Unlike GSM phones Sprint and Boost Mobile CDMA and iDEN handsets don't require or allow any sort of user data configuration. Java applications usually just work on these phones. When Opera Mini or another Java app installs but won't connect on a CDMA or iDEN phone, it means that packet data is not provisioned on the carrier side. There's nothing the user can do except call and try to convince customer support to escalate the issue to a data specialist who can actually fix the problem.
GSM phones, in addition to requiring provisioning by the carrier to turn on data, have many data configuration settings that all have to be correct for data aware applications to work. Having a working browser is not an indication that data is set up correctly. Many built in mobile browsers connect to a WAP/GPRS access point or gateway that doesn't provide the direct socket or http connectivity that applications need.
Just about all GSM phones support multiple data profiles, each of which is a collection of settings which can be assigned to the built in browser, MMS or applications. Different phone manufacturers call these profiles by different names. Common ones are:
Nokia: Access Points
Samsung: Browser Profiles
Motorola: Data Sessions
LG and Sony Ericsson: Internet Profiles
Blackberry: TCP Settings
A data profile contains dozens of settings, most of them optional. The ones we need to be concerned with are:
Profile Name: A user selected unique name for the access point.
APN or Access Point Name: the hostname or IP address of a switch or server within the carrier's network which routes data between the mobile network and the Internet.
Bearer: The type of connection like CSD or GPRS.
Username: often but not always blank.
Password: blank if the username is blank.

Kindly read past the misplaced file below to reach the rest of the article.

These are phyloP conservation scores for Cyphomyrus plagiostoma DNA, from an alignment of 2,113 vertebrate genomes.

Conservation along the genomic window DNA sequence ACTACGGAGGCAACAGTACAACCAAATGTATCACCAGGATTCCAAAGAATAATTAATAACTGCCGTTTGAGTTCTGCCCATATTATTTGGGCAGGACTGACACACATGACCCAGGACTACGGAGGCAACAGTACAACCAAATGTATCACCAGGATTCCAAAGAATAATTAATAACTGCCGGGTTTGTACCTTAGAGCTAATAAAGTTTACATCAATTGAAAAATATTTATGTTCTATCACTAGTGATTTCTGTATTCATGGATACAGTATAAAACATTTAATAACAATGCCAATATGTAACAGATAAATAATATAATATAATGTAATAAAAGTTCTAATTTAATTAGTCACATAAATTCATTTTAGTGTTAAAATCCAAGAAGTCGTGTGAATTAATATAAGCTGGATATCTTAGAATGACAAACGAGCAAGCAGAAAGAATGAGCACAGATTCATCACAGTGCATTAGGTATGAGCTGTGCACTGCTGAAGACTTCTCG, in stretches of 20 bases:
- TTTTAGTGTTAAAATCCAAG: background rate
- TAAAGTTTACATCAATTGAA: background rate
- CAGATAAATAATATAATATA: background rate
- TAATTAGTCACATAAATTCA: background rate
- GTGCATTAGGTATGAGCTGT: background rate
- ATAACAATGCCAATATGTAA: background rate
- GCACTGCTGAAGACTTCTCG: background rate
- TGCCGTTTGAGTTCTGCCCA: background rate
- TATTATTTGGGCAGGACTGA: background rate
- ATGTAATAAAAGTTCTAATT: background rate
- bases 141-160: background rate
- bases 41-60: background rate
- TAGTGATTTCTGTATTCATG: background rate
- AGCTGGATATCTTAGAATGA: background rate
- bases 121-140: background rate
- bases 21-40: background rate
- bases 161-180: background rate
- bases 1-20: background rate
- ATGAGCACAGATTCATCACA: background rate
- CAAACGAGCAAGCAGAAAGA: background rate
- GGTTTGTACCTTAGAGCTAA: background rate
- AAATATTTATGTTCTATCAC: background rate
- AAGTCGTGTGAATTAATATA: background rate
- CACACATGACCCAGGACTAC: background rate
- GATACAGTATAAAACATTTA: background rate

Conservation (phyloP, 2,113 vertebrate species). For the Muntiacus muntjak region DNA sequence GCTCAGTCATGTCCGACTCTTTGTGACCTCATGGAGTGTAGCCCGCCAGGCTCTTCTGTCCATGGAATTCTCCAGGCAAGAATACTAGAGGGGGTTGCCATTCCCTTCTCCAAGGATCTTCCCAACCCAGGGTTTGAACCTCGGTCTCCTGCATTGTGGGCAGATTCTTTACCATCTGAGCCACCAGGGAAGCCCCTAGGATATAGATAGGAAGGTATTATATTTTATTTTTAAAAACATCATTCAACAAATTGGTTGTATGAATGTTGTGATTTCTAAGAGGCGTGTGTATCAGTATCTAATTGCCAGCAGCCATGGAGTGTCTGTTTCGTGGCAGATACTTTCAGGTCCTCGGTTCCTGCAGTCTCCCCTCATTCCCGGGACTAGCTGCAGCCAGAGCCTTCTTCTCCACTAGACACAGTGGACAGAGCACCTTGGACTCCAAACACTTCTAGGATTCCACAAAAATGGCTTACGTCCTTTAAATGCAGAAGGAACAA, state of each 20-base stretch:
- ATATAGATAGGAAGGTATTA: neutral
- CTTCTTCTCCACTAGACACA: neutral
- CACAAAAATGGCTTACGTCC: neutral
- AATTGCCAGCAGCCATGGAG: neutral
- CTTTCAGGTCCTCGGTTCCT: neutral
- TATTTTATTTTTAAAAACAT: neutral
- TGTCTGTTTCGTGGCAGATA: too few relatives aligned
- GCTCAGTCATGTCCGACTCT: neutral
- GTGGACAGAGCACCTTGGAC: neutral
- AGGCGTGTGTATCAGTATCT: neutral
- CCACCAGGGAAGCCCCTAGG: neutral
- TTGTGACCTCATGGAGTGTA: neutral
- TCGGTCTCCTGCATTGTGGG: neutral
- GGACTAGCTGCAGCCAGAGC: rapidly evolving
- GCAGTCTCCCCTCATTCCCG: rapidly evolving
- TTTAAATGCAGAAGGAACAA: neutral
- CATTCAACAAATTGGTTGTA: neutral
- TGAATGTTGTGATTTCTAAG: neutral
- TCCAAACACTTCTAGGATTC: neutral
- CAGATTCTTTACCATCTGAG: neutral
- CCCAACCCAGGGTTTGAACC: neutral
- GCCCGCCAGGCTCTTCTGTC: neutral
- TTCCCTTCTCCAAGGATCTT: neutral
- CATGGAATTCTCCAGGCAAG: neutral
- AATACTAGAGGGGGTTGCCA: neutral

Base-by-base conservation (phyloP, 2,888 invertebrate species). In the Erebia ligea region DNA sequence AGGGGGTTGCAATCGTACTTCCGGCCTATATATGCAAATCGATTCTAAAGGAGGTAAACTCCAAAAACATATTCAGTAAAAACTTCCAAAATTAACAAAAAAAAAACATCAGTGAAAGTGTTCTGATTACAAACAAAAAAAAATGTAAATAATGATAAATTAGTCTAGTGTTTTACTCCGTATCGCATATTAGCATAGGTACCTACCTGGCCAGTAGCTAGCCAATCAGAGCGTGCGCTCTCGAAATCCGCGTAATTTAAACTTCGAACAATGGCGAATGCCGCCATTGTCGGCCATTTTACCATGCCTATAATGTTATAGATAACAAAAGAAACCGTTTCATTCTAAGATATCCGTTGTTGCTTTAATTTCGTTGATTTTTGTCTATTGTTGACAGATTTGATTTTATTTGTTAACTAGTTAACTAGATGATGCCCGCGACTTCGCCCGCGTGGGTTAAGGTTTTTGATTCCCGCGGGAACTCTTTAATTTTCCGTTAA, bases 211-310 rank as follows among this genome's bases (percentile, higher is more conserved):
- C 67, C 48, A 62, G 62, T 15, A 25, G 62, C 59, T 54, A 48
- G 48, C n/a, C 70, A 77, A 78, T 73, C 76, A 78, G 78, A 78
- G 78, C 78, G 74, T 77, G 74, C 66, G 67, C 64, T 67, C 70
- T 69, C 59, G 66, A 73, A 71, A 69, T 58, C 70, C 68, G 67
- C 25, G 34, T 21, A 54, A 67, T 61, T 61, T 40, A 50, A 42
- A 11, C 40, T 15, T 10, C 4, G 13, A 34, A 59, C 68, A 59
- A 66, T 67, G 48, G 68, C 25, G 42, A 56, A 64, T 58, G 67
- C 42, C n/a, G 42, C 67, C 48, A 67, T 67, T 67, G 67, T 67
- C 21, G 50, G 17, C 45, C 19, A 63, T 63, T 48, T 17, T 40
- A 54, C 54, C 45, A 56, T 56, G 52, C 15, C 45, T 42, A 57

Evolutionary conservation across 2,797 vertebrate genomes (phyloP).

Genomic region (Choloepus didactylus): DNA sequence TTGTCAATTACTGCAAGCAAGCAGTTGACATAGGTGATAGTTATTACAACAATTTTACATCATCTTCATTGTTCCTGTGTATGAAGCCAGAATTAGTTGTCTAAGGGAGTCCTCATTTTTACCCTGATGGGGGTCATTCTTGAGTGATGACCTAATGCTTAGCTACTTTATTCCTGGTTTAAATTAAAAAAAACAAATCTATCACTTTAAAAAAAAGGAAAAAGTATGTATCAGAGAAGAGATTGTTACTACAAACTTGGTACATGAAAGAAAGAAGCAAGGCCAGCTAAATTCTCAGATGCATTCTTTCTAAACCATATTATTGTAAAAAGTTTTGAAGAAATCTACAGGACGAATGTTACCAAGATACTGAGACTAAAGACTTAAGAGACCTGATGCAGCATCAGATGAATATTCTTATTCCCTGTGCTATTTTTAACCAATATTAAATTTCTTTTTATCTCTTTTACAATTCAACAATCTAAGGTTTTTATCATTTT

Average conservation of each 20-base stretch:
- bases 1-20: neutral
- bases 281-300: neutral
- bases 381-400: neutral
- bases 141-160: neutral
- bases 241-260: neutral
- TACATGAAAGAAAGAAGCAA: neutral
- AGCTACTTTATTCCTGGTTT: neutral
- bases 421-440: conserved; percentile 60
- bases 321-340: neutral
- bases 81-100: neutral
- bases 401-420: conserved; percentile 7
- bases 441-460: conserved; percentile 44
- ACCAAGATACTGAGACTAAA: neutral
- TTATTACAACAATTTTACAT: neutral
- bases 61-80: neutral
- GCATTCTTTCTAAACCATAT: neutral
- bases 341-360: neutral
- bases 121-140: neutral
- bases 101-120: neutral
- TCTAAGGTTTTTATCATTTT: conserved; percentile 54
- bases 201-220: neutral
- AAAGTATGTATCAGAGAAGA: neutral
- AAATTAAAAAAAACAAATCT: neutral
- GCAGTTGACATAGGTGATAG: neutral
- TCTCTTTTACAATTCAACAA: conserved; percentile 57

WAP Gateway IP address and port: Required with some low end and older phones.
Some carriers also require data traffic to pass though a proxy server which has an address and a port.
Proxy Address: The IP address of a proxy server.
Proxy Port: The HTTP port used by the proxy server.
There must be a data profile assigned to your applications. How this is configured varies from phone to phone. There might be a menu option within the data profile setup called Packet Data Access Point or Default Access Point or the profile might nned to be set in an Application Manager's context menu or in an Options menu at the individual application level. Motorola's are unusual, Java applications will look for and use a data session named Java Session.
Your carrier or phone manufacturer may be able to push all the required settings to your phone. This is the easiest and usually the best way to configure your phone, if it's available. I recommend trying the carrier first as they should always have the most up to data settings. Check the support section of the carrier's web site, looking for "send settings to your phone" or something similar. The carrier may offer a choice of several different types of settings like WAP, MMS, Internet or GPRS Data. For applications you generally want Internet or GPRS Data if they are available and WAP as a last resort. When in doubt have all the settings sent.
Recent Nokia phones have a built in Settings Wizard containing settings for most operators. Instructions on using the settings wizard are at here.
Many times having the settings sent to your phone is all you need to get Opera Mini working. If it doesn't work with your carrier's settings try the manufacturer settings and vice versa. If Opera still can't connect don't give up. It's possible to enter the settings manually. here's how:
1) First you will need to find the right settings for your carrier and data plan. Usually they can be found on the carrier web site or by calling customer support. Many third party application vendors sites provide lists of settings for operators around the world. Some good ones include: Opera, eBuddy and Nav4All. It doesn't matter whether you are using the vendor's app or not, the settings are the same for any Java or native application. If you can't find your operator's settings anywhere else, try doing a Google search for "<Operator Country> GPRS Settings", i.e. MTN South Africa GPRS Settings.